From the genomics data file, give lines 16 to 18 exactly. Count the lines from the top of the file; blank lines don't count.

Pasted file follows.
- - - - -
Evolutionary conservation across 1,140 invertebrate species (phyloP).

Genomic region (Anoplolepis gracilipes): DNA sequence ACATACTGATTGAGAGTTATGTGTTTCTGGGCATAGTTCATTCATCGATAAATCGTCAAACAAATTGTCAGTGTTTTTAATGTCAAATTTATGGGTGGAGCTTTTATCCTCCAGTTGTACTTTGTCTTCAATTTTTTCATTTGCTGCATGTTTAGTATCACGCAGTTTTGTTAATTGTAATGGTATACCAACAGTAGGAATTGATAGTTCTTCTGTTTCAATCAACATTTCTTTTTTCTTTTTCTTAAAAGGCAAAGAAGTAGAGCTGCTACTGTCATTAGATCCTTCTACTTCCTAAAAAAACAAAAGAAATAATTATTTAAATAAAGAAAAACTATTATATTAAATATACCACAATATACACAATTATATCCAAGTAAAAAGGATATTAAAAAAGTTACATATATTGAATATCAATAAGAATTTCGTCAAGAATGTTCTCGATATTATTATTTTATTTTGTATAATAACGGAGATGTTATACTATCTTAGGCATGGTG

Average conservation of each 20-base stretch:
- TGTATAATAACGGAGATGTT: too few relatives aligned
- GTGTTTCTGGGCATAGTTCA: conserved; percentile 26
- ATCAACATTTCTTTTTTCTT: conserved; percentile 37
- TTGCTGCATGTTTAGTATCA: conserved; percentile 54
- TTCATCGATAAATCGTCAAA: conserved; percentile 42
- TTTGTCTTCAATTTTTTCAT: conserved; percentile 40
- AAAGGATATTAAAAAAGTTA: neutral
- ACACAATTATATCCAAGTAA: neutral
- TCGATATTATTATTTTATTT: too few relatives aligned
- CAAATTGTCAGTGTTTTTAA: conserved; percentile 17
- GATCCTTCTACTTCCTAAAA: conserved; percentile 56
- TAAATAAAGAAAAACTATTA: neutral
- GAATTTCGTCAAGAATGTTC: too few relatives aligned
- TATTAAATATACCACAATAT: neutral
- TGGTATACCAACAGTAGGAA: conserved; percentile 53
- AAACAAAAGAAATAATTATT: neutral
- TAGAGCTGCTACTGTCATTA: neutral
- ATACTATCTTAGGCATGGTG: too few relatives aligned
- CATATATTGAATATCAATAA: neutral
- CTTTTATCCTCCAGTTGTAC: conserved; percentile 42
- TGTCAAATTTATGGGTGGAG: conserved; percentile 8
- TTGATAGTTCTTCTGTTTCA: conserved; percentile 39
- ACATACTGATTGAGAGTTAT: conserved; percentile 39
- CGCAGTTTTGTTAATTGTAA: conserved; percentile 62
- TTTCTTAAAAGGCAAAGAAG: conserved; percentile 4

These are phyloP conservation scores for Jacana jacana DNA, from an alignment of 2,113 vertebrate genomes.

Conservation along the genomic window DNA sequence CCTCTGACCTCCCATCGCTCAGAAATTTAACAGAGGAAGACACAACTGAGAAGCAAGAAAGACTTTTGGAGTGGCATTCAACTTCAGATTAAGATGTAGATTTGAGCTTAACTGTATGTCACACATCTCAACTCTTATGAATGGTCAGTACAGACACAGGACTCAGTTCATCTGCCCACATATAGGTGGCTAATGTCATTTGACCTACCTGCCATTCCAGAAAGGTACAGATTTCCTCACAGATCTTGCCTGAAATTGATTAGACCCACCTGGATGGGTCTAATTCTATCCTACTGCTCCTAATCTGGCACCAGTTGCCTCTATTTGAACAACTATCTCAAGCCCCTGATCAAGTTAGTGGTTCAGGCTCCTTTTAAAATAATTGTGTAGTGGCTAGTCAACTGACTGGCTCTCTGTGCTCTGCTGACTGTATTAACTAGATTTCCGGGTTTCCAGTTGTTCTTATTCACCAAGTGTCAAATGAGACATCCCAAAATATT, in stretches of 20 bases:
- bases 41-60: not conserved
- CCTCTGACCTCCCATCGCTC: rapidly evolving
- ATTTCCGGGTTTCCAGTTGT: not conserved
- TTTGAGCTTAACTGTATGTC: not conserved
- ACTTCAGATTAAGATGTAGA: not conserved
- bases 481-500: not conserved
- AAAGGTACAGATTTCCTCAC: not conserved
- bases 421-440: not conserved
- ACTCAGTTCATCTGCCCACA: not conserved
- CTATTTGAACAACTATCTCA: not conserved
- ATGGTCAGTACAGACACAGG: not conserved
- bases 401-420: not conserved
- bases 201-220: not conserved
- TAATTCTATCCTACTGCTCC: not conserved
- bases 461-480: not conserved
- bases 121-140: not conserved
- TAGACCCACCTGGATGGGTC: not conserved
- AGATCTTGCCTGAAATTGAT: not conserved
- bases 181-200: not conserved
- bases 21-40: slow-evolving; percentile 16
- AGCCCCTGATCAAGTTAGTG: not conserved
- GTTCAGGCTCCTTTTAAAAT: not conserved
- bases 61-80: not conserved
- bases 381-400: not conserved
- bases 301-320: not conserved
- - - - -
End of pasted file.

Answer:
- GAATTTCGTCAAGAATGTTC: too few relatives aligned
- TATTAAATATACCACAATAT: neutral
- TGGTATACCAACAGTAGGAA: conserved; percentile 53